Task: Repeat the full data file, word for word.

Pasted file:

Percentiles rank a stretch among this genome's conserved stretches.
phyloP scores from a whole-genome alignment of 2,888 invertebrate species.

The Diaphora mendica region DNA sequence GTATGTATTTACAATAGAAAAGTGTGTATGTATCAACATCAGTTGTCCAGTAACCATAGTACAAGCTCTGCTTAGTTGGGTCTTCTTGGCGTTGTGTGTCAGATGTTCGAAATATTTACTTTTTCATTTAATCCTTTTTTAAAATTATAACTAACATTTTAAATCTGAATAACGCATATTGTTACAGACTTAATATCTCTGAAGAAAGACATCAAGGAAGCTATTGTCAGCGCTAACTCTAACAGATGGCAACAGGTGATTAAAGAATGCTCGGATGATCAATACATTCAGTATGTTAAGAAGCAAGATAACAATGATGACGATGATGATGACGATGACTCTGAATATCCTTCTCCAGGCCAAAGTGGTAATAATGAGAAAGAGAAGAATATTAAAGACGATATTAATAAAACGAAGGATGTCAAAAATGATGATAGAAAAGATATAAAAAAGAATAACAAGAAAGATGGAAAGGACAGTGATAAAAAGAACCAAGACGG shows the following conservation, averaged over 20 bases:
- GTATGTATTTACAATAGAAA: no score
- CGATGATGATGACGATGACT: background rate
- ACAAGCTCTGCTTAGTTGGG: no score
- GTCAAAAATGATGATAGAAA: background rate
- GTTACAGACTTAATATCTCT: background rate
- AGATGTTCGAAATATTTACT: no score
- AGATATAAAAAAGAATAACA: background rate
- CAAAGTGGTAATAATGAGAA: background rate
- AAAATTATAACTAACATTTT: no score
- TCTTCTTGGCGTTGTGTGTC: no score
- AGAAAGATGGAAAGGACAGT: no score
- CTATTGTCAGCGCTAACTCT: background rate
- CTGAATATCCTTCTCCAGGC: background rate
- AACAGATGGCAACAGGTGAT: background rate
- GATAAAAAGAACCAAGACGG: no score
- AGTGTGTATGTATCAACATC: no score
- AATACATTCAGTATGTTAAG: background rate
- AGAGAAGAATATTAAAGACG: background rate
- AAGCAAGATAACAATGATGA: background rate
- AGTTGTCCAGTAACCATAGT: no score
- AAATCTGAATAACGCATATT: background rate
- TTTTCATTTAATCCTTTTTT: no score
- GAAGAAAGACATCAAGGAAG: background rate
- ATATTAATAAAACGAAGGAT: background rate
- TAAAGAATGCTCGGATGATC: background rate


Percentiles rank a stretch among this genome's conserved stretches.
phyloP scores from a whole-genome alignment of 2,888 invertebrate species.

The Diaphora mendica region DNA sequence GTATGTATTTACAATAGAAAAGTGTGTATGTATCAACATCAGTTGTCCAGTAACCATAGTACAAGCTCTGCTTAGTTGGGTCTTCTTGGCGTTGTGTGTCAGATGTTCGAAATATTTACTTTTTCATTTAATCCTTTTTTAAAATTATAACTAACATTTTAAATCTGAATAACGCATATTGTTACAGACTTAATATCTCTGAAGAAAGACATCAAGGAAGCTATTGTCAGCGCTAACTCTAACAGATGGCAACAGGTGATTAAAGAATGCTCGGATGATCAATACATTCAGTATGTTAAGAAGCAAGATAACAATGATGACGATGATGATGACGATGACTCTGAATATCCTTCTCCAGGCCAAAGTGGTAATAATGAGAAAGAGAAGAATATTAAAGACGATATTAATAAAACGAAGGATGTCAAAAATGATGATAGAAAAGATATAAAAAAGAATAACAAGAAAGATGGAAAGGACAGTGATAAAAAGAACCAAGACGG shows the following conservation, averaged over 20 bases:
- GTATGTATTTACAATAGAAA: no score
- CGATGATGATGACGATGACT: background rate
- ACAAGCTCTGCTTAGTTGGG: no score
- GTCAAAAATGATGATAGAAA: background rate
- GTTACAGACTTAATATCTCT: background rate
- AGATGTTCGAAATATTTACT: no score
- AGATATAAAAAAGAATAACA: background rate
- CAAAGTGGTAATAATGAGAA: background rate
- AAAATTATAACTAACATTTT: no score
- TCTTCTTGGCGTTGTGTGTC: no score
- AGAAAGATGGAAAGGACAGT: no score
- CTATTGTCAGCGCTAACTCT: background rate
- CTGAATATCCTTCTCCAGGC: background rate
- AACAGATGGCAACAGGTGAT: background rate
- GATAAAAAGAACCAAGACGG: no score
- AGTGTGTATGTATCAACATC: no score
- AATACATTCAGTATGTTAAG: background rate
- AGAGAAGAATATTAAAGACG: background rate
- AAGCAAGATAACAATGATGA: background rate
- AGTTGTCCAGTAACCATAGT: no score
- AAATCTGAATAACGCATATT: background rate
- TTTTCATTTAATCCTTTTTT: no score
- GAAGAAAGACATCAAGGAAG: background rate
- ATATTAATAAAACGAAGGAT: background rate
- TAAAGAATGCTCGGATGATC: background rate